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U.S. Gun Group Convenes As Texas Grieves


FILE: Mary Vennekotter, of Jasper, Ind. looks at an AR-15 rifle from Bushmaster in the exhibition hall at the National Rifle Association Annual Meeting in Indianapolis, Saturday, April 27, 2019

U.S. gun rights group National Rifle Association started its annual convention Friday in the Texas city of Houston. This event, long-scheduled, comes after Tuesday's school shooting in Uvalde, Texas in which 19 children and two adults were murdered by an 18-year-old with an assault rifle.

Thousands of gun enthusiasts descended Friday on the Houston National Rifle Association convention, filling a vast convention hall packed with booths of gun and gear manufacturers, walls of semi-automatic rifles and hunting products.

"This is it, this is the mega," said a man in his 60s, as he handled a new Hellion rifle he was considering purchasing -- as loud music blared from speakers nearby.

Former president Donald Trump was among the scheduled speakers at the annual convention, held around four hours drive from the small town of Uvalde, where a teenage gunman killed 19 students and two teachers on Tuesday with an AR-15 assault rifle.

But the proximity in time between the gun gathering and the school shootings caused some to cancel scheduled appearances.

Texas Republican state governor Greg Abbott said he would not appear in person. Instead, he is expected to make a pre-recorded video address. The governor's lieutenant Dan Patrick also canceled plans to speak at the event.

Facing mounting scrutiny, the gun manufacturer Daniel Defense -- which made the assault rifle purchased by the Uvalde shooter Salvador Ramos shortly after his 18th birthday -- also decided not to attend.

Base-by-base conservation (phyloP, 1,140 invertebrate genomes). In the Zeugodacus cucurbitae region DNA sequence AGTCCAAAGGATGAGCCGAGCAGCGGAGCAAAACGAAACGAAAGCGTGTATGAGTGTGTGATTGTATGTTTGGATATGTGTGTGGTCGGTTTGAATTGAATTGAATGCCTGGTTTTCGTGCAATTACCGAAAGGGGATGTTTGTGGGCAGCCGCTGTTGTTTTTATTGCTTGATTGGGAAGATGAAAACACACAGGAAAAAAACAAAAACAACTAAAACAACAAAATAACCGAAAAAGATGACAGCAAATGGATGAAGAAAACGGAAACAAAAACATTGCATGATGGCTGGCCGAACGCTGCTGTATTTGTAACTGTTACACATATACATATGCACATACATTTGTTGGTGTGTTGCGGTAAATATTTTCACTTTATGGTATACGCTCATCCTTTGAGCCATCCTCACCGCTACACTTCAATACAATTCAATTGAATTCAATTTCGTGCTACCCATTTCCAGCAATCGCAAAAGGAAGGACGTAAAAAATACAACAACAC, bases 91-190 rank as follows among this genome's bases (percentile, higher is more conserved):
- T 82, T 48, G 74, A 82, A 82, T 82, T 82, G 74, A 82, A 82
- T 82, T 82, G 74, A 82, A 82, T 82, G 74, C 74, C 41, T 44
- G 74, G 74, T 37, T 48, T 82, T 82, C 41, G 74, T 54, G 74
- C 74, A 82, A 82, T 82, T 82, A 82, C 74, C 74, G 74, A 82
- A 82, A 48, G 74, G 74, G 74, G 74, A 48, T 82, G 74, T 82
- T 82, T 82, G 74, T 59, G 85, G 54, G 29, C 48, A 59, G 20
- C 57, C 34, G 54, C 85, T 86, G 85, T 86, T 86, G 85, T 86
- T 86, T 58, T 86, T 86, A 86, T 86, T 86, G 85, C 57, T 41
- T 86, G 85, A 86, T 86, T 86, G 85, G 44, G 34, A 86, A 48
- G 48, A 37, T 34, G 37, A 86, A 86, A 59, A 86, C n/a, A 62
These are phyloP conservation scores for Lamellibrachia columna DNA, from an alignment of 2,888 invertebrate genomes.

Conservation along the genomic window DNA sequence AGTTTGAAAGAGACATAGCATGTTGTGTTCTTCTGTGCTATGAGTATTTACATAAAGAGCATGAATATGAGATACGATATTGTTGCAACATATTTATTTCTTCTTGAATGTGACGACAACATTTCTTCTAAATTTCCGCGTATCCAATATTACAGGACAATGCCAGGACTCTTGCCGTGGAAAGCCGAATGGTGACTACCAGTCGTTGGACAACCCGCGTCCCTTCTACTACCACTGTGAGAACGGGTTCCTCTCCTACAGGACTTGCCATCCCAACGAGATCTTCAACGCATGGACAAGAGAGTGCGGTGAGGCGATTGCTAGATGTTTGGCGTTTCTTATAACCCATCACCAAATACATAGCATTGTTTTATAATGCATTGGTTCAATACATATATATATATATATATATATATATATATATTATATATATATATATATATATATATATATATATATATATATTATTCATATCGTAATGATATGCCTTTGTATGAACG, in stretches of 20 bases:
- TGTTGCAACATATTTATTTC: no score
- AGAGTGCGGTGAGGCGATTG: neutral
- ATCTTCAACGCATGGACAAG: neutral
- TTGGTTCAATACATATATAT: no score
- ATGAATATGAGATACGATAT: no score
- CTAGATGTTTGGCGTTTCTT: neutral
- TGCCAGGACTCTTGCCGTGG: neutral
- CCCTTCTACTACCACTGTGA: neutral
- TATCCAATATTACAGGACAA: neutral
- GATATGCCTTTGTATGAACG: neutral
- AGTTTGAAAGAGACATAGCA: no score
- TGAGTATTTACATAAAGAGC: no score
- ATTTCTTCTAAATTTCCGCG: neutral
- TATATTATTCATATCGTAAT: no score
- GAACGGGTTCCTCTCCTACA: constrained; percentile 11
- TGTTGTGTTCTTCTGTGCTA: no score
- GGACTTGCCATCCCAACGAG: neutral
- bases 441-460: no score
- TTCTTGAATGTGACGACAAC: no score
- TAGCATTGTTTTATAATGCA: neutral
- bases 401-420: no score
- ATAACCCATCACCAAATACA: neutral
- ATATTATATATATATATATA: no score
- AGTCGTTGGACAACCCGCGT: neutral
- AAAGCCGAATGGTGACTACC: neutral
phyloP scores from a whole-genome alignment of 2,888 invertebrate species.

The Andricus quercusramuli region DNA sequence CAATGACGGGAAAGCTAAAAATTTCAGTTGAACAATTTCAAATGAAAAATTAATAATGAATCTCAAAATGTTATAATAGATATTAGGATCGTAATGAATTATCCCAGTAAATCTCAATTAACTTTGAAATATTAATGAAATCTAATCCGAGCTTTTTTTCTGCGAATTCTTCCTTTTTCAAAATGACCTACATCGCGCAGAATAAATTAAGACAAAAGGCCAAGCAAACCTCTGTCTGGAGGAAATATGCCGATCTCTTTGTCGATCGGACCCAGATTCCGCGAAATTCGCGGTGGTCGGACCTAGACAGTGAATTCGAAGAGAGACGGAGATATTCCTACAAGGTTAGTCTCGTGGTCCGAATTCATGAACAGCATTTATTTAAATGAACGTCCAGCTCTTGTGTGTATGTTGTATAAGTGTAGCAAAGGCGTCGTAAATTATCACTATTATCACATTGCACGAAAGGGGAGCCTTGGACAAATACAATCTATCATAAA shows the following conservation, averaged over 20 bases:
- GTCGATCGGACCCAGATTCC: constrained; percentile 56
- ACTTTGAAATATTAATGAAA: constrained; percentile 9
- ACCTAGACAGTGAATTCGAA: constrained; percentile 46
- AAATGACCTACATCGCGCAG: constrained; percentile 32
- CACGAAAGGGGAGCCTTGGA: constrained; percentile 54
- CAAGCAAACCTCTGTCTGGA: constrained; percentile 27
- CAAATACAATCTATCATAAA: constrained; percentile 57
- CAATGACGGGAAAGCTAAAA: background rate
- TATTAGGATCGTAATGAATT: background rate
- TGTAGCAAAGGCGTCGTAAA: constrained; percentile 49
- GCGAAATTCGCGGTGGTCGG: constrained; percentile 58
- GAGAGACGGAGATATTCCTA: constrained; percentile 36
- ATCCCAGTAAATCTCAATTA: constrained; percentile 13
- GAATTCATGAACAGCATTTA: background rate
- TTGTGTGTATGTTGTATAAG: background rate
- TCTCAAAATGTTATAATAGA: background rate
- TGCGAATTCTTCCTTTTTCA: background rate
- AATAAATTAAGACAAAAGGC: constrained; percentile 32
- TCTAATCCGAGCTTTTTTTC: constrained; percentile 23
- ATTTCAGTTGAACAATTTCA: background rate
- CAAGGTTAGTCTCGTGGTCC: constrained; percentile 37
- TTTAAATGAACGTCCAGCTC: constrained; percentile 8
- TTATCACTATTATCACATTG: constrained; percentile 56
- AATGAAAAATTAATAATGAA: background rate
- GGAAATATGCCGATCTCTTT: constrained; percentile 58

The cancellations came as Texas police faced angry questioning over why it took an hour to neutralize the gunman, while video emerged of desperate parents begging officers to storm the school.

Victor Escalon of the Texas Department of Public Safety said Thursday that investigators were still piecing together the timeline of events.

The Uvalde shooting was the deadliest since 20 children and six staff were killed at the Sandy Hook school in Newtown, Connecticut in 2012.

Despite the scourge of mass shootings, efforts at nationwide gun control -- from banning assault rifles to mandating mental health and criminal background checks on buyers -- have repeatedly failed, although polls show support from a majority of Americans.

President Joe Biden will visit Uvalde on Sunday to once again make the case for gun control, as activists set about galvanizing voters on the issue in the run-up to November's midterm election.

And the March for Our Lives advocacy group -- founded by survivors of the 2018 Parkland school shooting in Florida -- has called for nationwide protests on June 11 to press the cause.

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